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When Government FailsThe Orange County Bankruptcy$
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Mark Baldassare

Print publication date: 1998

Print ISBN-13: 9780520214859

Published to California Scholarship Online: March 2012

DOI: 10.1525/california/9780520214859.001.0001

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PRINTED FROM CALIFORNIA SCHOLARSHIP ONLINE (www.california.universitypressscholarship.com). (c) Copyright University of California Press, 2021. All Rights Reserved. An individual user may print out a PDF of a single chapter of a monograph in CALSO for personal use.date: 23 September 2021

Response to the Fiscal Emergency

Response to the Fiscal Emergency

Chapter:
(p.118) Chapter 5 Response to the Fiscal Emergency
Source:
When Government Fails
Author(s):

Mark Baldassare

Publisher:
University of California Press
DOI:10.1525/california/9780520214859.003.0005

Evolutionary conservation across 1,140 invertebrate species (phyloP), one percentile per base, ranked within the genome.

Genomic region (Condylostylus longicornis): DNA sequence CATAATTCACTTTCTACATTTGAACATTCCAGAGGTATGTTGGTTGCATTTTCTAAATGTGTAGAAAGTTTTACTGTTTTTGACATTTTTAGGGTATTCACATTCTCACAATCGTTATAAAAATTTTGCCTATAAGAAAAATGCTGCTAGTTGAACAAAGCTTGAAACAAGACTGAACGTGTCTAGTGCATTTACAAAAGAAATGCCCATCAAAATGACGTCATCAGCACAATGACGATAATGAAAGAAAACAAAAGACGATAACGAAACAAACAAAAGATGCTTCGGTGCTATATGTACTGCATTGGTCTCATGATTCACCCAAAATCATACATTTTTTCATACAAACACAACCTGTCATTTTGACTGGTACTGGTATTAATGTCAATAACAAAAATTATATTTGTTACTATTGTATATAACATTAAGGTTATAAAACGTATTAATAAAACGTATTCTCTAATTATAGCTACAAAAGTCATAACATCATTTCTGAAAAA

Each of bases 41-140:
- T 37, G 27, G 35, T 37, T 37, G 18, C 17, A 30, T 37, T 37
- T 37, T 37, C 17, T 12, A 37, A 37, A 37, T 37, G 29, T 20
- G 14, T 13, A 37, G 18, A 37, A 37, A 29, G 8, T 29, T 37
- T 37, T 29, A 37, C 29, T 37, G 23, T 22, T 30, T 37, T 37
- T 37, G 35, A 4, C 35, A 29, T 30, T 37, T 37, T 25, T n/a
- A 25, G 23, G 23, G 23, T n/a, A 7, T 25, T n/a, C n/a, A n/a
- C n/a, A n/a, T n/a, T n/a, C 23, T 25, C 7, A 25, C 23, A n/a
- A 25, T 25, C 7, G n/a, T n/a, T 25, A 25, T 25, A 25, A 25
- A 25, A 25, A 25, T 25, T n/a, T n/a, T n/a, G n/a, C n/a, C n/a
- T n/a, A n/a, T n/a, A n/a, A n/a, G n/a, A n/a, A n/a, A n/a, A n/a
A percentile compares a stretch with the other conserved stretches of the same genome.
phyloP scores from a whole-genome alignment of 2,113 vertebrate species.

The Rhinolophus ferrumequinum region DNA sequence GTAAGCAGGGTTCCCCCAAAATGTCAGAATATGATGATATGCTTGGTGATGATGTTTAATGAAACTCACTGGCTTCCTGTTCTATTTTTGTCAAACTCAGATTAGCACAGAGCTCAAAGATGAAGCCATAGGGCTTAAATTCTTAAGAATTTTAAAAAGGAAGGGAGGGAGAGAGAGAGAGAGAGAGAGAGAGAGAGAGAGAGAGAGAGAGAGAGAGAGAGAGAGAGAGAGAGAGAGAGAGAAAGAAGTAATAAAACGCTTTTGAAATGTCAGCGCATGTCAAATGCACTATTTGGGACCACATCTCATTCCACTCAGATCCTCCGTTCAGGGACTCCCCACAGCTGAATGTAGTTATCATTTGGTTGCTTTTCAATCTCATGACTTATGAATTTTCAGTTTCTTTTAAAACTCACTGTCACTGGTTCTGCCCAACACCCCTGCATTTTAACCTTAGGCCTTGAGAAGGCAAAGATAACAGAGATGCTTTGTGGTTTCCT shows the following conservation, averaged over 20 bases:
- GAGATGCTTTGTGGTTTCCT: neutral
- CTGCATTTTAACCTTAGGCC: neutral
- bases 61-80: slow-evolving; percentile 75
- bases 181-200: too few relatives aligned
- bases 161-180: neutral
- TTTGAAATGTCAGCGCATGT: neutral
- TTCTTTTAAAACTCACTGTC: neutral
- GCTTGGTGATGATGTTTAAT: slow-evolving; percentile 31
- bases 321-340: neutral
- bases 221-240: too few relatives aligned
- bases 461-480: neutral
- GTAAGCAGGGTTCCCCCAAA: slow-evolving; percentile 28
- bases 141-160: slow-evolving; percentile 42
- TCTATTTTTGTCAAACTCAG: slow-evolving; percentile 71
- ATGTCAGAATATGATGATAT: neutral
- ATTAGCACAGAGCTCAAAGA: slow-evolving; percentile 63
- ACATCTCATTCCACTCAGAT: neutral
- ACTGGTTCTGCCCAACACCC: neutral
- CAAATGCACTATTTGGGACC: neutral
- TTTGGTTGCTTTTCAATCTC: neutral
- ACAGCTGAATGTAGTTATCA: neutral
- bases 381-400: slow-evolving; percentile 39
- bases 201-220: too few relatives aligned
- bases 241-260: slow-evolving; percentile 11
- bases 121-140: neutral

This chapter looks at the response to the fiscal emergency in Orange County. It shows how the county government reshaped itself to overcome its fragmentation and how scores of local governments managed to work together despite their local orientation. The public's reaction to the ongoing fiscal crisis is also of interest, since the fate of a tax increase for bankruptcy recovery would be in their hands. What also emerges is a new role for the state government. There would be no state loans or financial help, as was the case in New York. California was in no position to offer a bailout to Orange County. The county government needed someone to manage the Orange County Investment Pool. They called on the former state treasurer, Tom Hayes. Hayes was able to sell off the risky securities and transform the pool into a safe money-market fund in about a month. The Measure R sales tax was the centerpiece of the investment pool settlement and critical to the county's efforts to avoid a default on bond payments.

Keywords:   Orange County, bankruptcy, fiscal crisis, Investment Pool, fiscal emergency, local governments, loans, Tom Hayes, Measure R, sales tax

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